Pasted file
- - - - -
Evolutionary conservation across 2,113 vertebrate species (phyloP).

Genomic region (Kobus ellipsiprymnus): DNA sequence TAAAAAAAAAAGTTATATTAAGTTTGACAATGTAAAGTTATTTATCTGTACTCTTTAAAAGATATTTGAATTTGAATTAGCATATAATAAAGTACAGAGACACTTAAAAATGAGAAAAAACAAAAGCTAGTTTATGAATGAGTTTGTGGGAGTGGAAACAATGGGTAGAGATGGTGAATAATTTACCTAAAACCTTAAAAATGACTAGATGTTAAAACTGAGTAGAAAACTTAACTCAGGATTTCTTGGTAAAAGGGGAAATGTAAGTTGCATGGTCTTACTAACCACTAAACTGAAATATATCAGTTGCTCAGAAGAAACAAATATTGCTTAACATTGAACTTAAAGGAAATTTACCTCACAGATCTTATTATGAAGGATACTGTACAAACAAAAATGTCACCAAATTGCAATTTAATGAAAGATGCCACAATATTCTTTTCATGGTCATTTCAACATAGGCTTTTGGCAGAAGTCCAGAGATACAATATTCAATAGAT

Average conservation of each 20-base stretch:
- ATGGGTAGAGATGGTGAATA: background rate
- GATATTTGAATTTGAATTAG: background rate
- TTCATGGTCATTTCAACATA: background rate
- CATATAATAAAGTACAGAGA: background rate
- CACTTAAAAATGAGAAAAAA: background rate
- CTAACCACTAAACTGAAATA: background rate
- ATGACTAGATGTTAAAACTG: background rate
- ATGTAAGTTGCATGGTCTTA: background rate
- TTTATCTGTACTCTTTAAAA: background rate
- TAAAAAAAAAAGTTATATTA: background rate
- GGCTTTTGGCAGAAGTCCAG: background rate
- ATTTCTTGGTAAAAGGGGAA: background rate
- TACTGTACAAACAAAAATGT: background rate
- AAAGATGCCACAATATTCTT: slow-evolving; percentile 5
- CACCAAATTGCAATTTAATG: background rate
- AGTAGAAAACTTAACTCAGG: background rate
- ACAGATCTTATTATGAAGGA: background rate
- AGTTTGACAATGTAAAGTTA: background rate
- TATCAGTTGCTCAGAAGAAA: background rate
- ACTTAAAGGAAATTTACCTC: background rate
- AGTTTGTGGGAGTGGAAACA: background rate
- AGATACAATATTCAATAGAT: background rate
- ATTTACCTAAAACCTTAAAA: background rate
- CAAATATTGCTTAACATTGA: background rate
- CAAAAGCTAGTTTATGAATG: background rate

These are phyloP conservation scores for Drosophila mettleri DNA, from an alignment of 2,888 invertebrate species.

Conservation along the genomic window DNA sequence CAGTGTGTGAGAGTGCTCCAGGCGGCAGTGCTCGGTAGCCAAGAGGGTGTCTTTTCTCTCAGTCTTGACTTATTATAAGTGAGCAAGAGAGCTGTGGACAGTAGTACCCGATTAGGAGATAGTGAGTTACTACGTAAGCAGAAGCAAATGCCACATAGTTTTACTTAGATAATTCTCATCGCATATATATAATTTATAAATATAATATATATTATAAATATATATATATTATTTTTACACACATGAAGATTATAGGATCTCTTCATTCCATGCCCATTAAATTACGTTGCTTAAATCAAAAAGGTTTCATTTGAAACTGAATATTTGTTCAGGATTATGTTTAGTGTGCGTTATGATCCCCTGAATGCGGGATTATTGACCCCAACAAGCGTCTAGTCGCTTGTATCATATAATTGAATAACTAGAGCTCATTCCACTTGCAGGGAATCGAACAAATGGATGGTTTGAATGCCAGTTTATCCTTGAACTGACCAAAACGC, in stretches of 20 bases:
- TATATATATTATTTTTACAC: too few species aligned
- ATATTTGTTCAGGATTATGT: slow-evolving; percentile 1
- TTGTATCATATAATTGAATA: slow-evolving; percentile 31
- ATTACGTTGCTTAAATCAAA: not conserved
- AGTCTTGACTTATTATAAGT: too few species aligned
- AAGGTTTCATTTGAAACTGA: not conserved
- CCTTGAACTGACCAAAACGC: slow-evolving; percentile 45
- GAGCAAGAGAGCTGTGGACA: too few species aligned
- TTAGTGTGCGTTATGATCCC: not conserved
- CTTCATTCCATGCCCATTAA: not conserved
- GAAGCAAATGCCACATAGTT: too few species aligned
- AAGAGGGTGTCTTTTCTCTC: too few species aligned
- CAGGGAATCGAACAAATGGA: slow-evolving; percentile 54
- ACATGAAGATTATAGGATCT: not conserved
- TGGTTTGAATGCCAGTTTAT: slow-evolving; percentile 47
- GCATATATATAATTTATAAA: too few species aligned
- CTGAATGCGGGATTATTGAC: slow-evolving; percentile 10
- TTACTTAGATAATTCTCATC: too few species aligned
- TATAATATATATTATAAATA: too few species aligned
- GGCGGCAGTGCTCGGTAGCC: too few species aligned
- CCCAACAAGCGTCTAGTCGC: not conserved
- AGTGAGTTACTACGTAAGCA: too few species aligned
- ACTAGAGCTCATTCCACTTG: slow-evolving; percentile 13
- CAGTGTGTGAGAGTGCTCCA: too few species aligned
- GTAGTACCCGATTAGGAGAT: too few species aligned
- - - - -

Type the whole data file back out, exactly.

Evolutionary conservation across 2,113 vertebrate species (phyloP).

Genomic region (Kobus ellipsiprymnus): DNA sequence TAAAAAAAAAAGTTATATTAAGTTTGACAATGTAAAGTTATTTATCTGTACTCTTTAAAAGATATTTGAATTTGAATTAGCATATAATAAAGTACAGAGACACTTAAAAATGAGAAAAAACAAAAGCTAGTTTATGAATGAGTTTGTGGGAGTGGAAACAATGGGTAGAGATGGTGAATAATTTACCTAAAACCTTAAAAATGACTAGATGTTAAAACTGAGTAGAAAACTTAACTCAGGATTTCTTGGTAAAAGGGGAAATGTAAGTTGCATGGTCTTACTAACCACTAAACTGAAATATATCAGTTGCTCAGAAGAAACAAATATTGCTTAACATTGAACTTAAAGGAAATTTACCTCACAGATCTTATTATGAAGGATACTGTACAAACAAAAATGTCACCAAATTGCAATTTAATGAAAGATGCCACAATATTCTTTTCATGGTCATTTCAACATAGGCTTTTGGCAGAAGTCCAGAGATACAATATTCAATAGAT

Average conservation of each 20-base stretch:
- ATGGGTAGAGATGGTGAATA: background rate
- GATATTTGAATTTGAATTAG: background rate
- TTCATGGTCATTTCAACATA: background rate
- CATATAATAAAGTACAGAGA: background rate
- CACTTAAAAATGAGAAAAAA: background rate
- CTAACCACTAAACTGAAATA: background rate
- ATGACTAGATGTTAAAACTG: background rate
- ATGTAAGTTGCATGGTCTTA: background rate
- TTTATCTGTACTCTTTAAAA: background rate
- TAAAAAAAAAAGTTATATTA: background rate
- GGCTTTTGGCAGAAGTCCAG: background rate
- ATTTCTTGGTAAAAGGGGAA: background rate
- TACTGTACAAACAAAAATGT: background rate
- AAAGATGCCACAATATTCTT: slow-evolving; percentile 5
- CACCAAATTGCAATTTAATG: background rate
- AGTAGAAAACTTAACTCAGG: background rate
- ACAGATCTTATTATGAAGGA: background rate
- AGTTTGACAATGTAAAGTTA: background rate
- TATCAGTTGCTCAGAAGAAA: background rate
- ACTTAAAGGAAATTTACCTC: background rate
- AGTTTGTGGGAGTGGAAACA: background rate
- AGATACAATATTCAATAGAT: background rate
- ATTTACCTAAAACCTTAAAA: background rate
- CAAATATTGCTTAACATTGA: background rate
- CAAAAGCTAGTTTATGAATG: background rate

These are phyloP conservation scores for Drosophila mettleri DNA, from an alignment of 2,888 invertebrate species.

Conservation along the genomic window DNA sequence CAGTGTGTGAGAGTGCTCCAGGCGGCAGTGCTCGGTAGCCAAGAGGGTGTCTTTTCTCTCAGTCTTGACTTATTATAAGTGAGCAAGAGAGCTGTGGACAGTAGTACCCGATTAGGAGATAGTGAGTTACTACGTAAGCAGAAGCAAATGCCACATAGTTTTACTTAGATAATTCTCATCGCATATATATAATTTATAAATATAATATATATTATAAATATATATATATTATTTTTACACACATGAAGATTATAGGATCTCTTCATTCCATGCCCATTAAATTACGTTGCTTAAATCAAAAAGGTTTCATTTGAAACTGAATATTTGTTCAGGATTATGTTTAGTGTGCGTTATGATCCCCTGAATGCGGGATTATTGACCCCAACAAGCGTCTAGTCGCTTGTATCATATAATTGAATAACTAGAGCTCATTCCACTTGCAGGGAATCGAACAAATGGATGGTTTGAATGCCAGTTTATCCTTGAACTGACCAAAACGC, in stretches of 20 bases:
- TATATATATTATTTTTACAC: too few species aligned
- ATATTTGTTCAGGATTATGT: slow-evolving; percentile 1
- TTGTATCATATAATTGAATA: slow-evolving; percentile 31
- ATTACGTTGCTTAAATCAAA: not conserved
- AGTCTTGACTTATTATAAGT: too few species aligned
- AAGGTTTCATTTGAAACTGA: not conserved
- CCTTGAACTGACCAAAACGC: slow-evolving; percentile 45
- GAGCAAGAGAGCTGTGGACA: too few species aligned
- TTAGTGTGCGTTATGATCCC: not conserved
- CTTCATTCCATGCCCATTAA: not conserved
- GAAGCAAATGCCACATAGTT: too few species aligned
- AAGAGGGTGTCTTTTCTCTC: too few species aligned
- CAGGGAATCGAACAAATGGA: slow-evolving; percentile 54
- ACATGAAGATTATAGGATCT: not conserved
- TGGTTTGAATGCCAGTTTAT: slow-evolving; percentile 47
- GCATATATATAATTTATAAA: too few species aligned
- CTGAATGCGGGATTATTGAC: slow-evolving; percentile 10
- TTACTTAGATAATTCTCATC: too few species aligned
- TATAATATATATTATAAATA: too few species aligned
- GGCGGCAGTGCTCGGTAGCC: too few species aligned
- CCCAACAAGCGTCTAGTCGC: not conserved
- AGTGAGTTACTACGTAAGCA: too few species aligned
- ACTAGAGCTCATTCCACTTG: slow-evolving; percentile 13
- CAGTGTGTGAGAGTGCTCCA: too few species aligned
- GTAGTACCCGATTAGGAGAT: too few species aligned